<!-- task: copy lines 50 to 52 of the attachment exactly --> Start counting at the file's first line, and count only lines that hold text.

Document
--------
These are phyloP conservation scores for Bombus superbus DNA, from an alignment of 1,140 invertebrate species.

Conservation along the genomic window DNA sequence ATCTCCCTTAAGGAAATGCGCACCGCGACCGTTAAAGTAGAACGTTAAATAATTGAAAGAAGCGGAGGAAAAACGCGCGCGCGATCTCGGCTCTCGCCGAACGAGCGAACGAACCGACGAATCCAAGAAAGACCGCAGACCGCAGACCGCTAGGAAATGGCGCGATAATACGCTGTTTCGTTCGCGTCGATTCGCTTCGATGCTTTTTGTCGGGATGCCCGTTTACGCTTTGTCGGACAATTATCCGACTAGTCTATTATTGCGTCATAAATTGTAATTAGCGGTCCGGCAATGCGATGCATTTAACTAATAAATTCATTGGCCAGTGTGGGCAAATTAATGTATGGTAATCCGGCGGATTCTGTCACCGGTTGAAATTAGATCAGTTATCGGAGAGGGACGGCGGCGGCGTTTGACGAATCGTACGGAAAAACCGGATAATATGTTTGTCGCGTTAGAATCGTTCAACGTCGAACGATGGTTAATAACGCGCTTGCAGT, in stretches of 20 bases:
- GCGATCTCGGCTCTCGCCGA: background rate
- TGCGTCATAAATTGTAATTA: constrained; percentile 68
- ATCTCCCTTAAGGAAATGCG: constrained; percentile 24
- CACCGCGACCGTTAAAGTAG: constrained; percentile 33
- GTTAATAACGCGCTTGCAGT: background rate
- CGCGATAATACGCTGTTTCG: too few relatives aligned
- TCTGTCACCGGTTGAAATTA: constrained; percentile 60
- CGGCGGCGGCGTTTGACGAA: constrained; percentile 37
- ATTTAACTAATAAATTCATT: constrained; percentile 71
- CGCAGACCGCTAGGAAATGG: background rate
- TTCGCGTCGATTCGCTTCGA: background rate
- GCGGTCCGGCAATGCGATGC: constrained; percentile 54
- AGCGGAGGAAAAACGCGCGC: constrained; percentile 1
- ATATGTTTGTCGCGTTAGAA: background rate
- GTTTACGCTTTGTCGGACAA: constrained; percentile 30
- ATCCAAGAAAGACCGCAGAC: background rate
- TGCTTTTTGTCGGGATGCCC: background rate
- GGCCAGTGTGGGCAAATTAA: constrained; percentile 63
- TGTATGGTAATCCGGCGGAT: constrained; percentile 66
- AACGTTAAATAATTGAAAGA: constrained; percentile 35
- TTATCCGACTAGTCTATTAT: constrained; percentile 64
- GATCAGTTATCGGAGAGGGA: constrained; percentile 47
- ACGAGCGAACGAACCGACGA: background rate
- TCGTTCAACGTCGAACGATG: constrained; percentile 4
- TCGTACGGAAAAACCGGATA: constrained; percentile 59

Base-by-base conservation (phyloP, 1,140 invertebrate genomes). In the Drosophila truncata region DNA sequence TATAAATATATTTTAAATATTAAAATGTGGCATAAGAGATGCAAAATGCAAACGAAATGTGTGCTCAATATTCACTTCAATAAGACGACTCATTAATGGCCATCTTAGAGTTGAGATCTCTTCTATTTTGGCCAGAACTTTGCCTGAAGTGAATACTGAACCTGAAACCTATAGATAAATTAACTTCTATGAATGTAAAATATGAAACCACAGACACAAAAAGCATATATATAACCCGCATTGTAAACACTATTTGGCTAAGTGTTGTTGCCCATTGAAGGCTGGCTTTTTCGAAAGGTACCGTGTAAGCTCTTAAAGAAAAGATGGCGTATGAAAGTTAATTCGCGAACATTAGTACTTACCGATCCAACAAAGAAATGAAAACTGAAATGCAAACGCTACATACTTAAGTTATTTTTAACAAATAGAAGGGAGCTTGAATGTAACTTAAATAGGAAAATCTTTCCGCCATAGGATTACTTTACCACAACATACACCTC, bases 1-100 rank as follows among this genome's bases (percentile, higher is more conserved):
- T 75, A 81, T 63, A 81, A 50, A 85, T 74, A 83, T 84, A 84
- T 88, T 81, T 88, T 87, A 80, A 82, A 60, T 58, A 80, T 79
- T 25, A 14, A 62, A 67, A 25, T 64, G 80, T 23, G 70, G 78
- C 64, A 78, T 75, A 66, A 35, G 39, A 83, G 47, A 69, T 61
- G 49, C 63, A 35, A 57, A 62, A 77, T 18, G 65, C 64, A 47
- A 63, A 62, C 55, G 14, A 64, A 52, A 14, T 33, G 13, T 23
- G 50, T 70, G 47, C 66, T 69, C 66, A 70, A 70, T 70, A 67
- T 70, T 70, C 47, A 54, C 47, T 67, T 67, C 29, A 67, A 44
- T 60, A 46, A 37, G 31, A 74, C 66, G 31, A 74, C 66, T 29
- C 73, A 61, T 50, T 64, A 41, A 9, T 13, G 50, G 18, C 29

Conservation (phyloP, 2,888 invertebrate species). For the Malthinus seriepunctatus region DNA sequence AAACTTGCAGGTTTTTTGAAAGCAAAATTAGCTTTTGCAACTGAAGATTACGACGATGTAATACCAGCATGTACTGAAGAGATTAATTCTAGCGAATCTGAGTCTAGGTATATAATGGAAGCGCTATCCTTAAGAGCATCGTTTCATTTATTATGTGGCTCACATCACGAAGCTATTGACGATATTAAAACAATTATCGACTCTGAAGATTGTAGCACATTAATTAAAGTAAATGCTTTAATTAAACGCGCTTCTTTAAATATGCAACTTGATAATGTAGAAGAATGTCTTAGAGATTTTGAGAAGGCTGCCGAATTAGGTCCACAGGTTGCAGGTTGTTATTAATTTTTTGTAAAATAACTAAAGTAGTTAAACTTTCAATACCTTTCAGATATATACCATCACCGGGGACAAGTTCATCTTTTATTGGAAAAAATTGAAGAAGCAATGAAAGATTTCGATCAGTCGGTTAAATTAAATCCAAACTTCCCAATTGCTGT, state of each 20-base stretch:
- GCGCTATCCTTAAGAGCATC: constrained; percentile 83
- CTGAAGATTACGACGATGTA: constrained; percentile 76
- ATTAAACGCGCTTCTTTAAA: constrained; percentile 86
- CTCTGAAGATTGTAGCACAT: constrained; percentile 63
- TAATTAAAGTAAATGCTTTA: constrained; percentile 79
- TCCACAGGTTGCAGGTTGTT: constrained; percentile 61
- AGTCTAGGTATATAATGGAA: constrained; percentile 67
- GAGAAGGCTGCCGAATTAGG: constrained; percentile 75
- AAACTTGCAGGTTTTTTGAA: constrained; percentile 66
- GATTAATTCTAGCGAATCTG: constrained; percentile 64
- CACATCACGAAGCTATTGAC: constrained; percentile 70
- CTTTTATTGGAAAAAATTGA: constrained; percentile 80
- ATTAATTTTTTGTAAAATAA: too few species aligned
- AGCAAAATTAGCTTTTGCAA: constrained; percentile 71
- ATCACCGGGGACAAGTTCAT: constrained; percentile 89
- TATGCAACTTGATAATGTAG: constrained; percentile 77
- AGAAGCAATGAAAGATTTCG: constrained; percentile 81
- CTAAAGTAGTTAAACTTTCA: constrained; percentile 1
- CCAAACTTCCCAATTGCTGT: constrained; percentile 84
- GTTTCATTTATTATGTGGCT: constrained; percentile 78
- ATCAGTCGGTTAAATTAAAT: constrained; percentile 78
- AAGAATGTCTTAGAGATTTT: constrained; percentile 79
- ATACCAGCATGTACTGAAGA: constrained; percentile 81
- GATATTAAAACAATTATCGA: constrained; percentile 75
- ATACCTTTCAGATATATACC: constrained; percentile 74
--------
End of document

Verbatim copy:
- CACATCACGAAGCTATTGAC: constrained; percentile 70
- CTTTTATTGGAAAAAATTGA: constrained; percentile 80
- ATTAATTTTTTGTAAAATAA: too few species aligned